Once again Southampton weigh-in with a pair of contenders in the Soucek-like shape (and, crucially, height) of our perennial favourite Jannik Vestergaard (7, 6, 2, 1, 9, 7) and Jan Bednarek (1, 6, 2, 8, 2, 12). First up they visit a somewhat dishevelled Arsenal but then face Manchester City and Liverpool in their next four along with the lively frontrunners of Fulham and West Ham so, although we still heartily recommend that you buy at least one of them, you may need to temper your short term expectations. Kyle Walker-Peters (1, 9, 3, 1, 5, 6) can also get you something in attack, but is a smidge more expensive than Bednarek.

Embed from Getty Images

Currently, the most FPL effective shuttler up and down a flank is Manchester City’s Kyle Walker (15, 1, 1, 9, 0, 7) who can also add an explosive shot to his regular crosses and cutbacks. This makes him our standout choice amongst City’s backline, but Ruben Dias (6, 2, 0, 6, 6, 6) is surely going to send a free kick or corner hurtling into the back of the net before long while John Stones (0, 0, 0, 6, 6, 8) is obviously low on minutes but could be a veritable steal if he can keep his place in a suddenly galvanised City defence. To go by Twitter you’d think Joao Cancelo (8, 3, 1, 0, 6, 6) was 95% owned, but he’s actually 95% UNowned and still has only a single assist all season despite setting up what feels like a zillion chances. 

Leading the charge amongst defenders with no recent Haul to speak of is another England international with a fierce shot on him in Tottenham’s Eric Dier (2, 6, 7, 6, 6, 2). Spurs have let in a mere four goals in their last ten (TEN!) fixtures. That record may be sorely tested at Anfield on Wednesday, but at the moment you’d readily believe it could survive intact or at worst only slightly damaged. Sergio Reguilon is also putting together a really nice run of scores (4, 6, 6, 5, 6, 2), but is a lot more expensive than Dier. Toby Alderweireld has three Returns, but missed a game as has Serge Aurier who missed two back when Mattt Doherty (remember him?) used to play.

Aston Villa’s Tyrone Mings (0, 6, 6, 1, 1, 8) and Ezri Konsa (1, 0, 6, 8, 1, 5) could benefit from two imminent matchups against the lacklustre forward lines of Burnley and West Brom, but must then contend with Palace, Chelsea and Manchester United. Burnley themselves might be glad to be facing Villa on the road where they seem more fragile, the beginning of what our tiers suggest is the equal easiest upcoming schedule for a defence apart from Brighton’s (Wolves, Leeds, Sheffield United and Fulham to follow). The redoutable James Tarkowski (1, 6, 6, 0, 2, 6) and Ben Mee (0, 8, 6, 0, 2, 7) are worth consideration but the value is to be had with James Lowton (1, 6, 5, 0, 2, 8) and especially Charlie Taylor at a very generous £4.4m (1, 8, 7, 0, 2, 6).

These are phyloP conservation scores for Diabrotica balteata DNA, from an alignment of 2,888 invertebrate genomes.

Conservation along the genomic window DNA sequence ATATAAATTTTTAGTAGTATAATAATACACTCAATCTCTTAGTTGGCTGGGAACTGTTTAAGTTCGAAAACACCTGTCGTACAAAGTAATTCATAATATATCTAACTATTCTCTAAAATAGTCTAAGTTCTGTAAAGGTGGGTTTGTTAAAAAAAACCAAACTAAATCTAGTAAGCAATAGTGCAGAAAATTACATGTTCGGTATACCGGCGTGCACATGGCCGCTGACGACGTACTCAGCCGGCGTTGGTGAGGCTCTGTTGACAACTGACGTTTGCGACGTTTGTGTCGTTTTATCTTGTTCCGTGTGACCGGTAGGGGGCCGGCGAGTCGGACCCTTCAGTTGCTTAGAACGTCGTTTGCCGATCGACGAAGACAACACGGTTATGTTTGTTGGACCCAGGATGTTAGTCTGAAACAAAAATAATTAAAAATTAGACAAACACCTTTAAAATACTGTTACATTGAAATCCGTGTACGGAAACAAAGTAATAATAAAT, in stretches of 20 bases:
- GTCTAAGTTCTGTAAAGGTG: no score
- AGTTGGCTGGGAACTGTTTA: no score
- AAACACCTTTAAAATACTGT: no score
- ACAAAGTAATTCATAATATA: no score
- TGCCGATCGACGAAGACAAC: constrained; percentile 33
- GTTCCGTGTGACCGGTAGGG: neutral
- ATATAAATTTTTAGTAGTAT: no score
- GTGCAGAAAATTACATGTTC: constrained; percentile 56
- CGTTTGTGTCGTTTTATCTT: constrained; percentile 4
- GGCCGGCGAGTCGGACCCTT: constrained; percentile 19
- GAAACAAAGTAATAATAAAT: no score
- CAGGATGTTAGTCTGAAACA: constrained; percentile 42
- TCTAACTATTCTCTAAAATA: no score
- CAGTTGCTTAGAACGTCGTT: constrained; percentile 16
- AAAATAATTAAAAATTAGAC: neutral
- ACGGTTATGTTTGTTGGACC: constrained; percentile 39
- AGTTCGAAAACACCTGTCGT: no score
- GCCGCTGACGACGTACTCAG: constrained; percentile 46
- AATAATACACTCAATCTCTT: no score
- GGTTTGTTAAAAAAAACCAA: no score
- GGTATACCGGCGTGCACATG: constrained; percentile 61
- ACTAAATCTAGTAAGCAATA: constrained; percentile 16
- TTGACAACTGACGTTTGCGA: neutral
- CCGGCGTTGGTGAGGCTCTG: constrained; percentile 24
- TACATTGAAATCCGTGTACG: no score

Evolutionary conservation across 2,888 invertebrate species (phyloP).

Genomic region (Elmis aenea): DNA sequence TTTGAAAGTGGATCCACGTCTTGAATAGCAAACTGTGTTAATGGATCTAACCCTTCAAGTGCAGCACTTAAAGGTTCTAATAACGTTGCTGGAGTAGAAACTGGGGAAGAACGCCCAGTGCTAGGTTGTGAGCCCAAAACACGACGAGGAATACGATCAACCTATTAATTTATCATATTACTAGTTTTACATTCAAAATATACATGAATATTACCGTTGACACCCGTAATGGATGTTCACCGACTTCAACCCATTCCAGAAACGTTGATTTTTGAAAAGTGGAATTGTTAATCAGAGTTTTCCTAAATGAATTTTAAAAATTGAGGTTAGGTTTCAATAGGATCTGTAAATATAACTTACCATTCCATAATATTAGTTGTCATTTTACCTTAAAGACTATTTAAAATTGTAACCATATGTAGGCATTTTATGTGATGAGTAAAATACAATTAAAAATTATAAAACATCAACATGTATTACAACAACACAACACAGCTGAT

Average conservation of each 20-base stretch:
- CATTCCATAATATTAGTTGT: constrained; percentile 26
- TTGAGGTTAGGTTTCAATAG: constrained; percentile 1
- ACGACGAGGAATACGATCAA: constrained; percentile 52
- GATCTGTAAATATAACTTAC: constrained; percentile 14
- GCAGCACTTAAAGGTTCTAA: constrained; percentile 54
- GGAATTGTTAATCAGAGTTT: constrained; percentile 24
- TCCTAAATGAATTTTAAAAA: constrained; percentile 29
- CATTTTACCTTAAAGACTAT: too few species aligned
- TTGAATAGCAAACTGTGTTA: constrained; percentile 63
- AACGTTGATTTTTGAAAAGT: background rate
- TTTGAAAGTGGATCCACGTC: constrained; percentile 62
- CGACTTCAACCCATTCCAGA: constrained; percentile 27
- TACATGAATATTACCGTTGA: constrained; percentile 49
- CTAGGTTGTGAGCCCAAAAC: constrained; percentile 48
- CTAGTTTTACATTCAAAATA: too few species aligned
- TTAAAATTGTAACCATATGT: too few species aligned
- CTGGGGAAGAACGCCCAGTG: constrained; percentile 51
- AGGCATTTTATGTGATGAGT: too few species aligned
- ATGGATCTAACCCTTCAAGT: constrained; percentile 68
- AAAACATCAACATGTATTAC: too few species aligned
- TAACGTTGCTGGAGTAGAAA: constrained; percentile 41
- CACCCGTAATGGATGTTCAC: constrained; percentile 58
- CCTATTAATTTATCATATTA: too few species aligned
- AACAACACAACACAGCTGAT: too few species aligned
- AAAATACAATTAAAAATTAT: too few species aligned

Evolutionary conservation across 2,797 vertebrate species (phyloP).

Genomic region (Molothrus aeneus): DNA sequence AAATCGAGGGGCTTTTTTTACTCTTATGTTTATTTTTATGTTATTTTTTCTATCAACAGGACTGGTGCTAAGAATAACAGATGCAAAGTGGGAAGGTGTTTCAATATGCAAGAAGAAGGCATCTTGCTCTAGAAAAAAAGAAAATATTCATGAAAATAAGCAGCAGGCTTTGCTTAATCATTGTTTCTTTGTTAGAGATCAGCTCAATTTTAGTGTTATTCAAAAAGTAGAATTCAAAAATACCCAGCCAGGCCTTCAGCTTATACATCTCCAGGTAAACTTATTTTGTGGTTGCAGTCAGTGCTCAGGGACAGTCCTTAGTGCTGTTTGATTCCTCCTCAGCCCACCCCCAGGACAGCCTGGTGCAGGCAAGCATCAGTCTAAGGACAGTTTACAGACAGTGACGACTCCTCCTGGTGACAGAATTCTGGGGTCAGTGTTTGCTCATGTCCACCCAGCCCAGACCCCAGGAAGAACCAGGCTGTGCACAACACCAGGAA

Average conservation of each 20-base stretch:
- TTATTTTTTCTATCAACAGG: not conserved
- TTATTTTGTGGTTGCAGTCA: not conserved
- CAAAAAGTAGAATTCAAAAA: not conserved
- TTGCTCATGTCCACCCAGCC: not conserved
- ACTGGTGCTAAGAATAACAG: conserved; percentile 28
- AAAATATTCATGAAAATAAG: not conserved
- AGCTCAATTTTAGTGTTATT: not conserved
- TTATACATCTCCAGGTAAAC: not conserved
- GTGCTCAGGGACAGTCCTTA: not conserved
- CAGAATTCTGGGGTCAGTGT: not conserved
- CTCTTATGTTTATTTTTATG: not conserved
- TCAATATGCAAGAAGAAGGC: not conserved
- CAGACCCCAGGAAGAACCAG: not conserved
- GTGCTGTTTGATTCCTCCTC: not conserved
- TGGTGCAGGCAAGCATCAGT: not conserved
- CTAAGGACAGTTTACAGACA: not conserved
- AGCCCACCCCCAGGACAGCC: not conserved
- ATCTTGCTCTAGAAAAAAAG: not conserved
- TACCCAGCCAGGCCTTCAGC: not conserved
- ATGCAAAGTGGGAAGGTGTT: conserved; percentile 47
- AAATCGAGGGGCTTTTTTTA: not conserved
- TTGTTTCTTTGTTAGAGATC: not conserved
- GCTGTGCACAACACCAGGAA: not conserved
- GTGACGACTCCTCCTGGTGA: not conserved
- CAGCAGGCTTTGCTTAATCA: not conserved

The only remaining elite defensive qualifier is that modern Paul Madeley, Stuart Dallas (6, 0, 5, 8, 1, 1). It’s his bizarre consolation goal in the home humbling to Leicester that’s keeping him up here, but it does remind us that, wherever Marcelo Bielsa deploys him, he normally finds himself surging into the area or on the end of a cross at least a couple of times a game. Luke Ayling always looks very lively indeed, but it has yet to translate into steady FPL points and he’s currently being deployed as an auxiliary centre back as Leeds await the return of Diego Llorente who missed a bunch of games before failing to emerge unscathed from his sole appearance against Chelsea.

Embed from Getty Images

Save points and bonuses can elevate a keeper’s FPL scoring rate above those of the men in front of him and so it has proved with Hugo Lloris (2, 6, 10, 10, 6, 3). Spurs, as we mentioned above, have hardly let anything into the net at all and yet they have faced 41 attempts inside their own box in just the last four fixtures (Manchester City conceded only 16), though only four were big chances. Lloris’s shot stopping has been a signifcant part of that (save percentage of 93.3% over the last four matches), but one thing to look out for is his tendency historically to miss a match here and there for all sorts of reasons. Owners of Spurs defenders might note that last season Paulo Gazzaniga provided a steep drop off from Lloris’s stats and Joe Hart might be similar.

You may also have spotted some bloke called Nick Pope (3, 9, 10, 0, 3, 11) on telly making stop after stop to keep Arsenal at bay. We think there could be an FPL future for this Burnley lad if he can keep that going…

Embed from Getty Images

No other FPL keepers clear the full ABC criteria, but there are three who manage A and C. Ederson joins his City colleagues in enjoying a litany of clean sheets and having several upcoming fixtures that look likely to add to that pile. As always, though, absolutely nailed, but off-puttingly expensive. having looked briefly more indestructible than Captain Scarlet, Edouard Mendy (6, 2, 6, 6, 2, 3) has lately come back to earth a bit, but is still an impressive looking keeper in a solid defence, though the attacking exploits of his defenders may mean you prioritise them at a similar price. And there’s Alex McCarthy, durably reliable since gameweek one and still going strong (3, 6, 7, 2, 2, 6). We’ve owned him since the start of the season and also roster his backup Fraser Forster just in case, but we must admit we’re gritting our teeth and smiling ahead of Arsenal, Manchester City, Fulham, West Ham and Liverpool.

Until the next time, then and thanks to Fantasy Football Scout’s membership area for the wonderful stats that underly both the ABC criteria and the tiers which are available for your perusal over on Twitter this week.

21850cookie-checkThe ABC Transfer Guide – The Real Things
Share this article:

1 Comment

Reply to Article: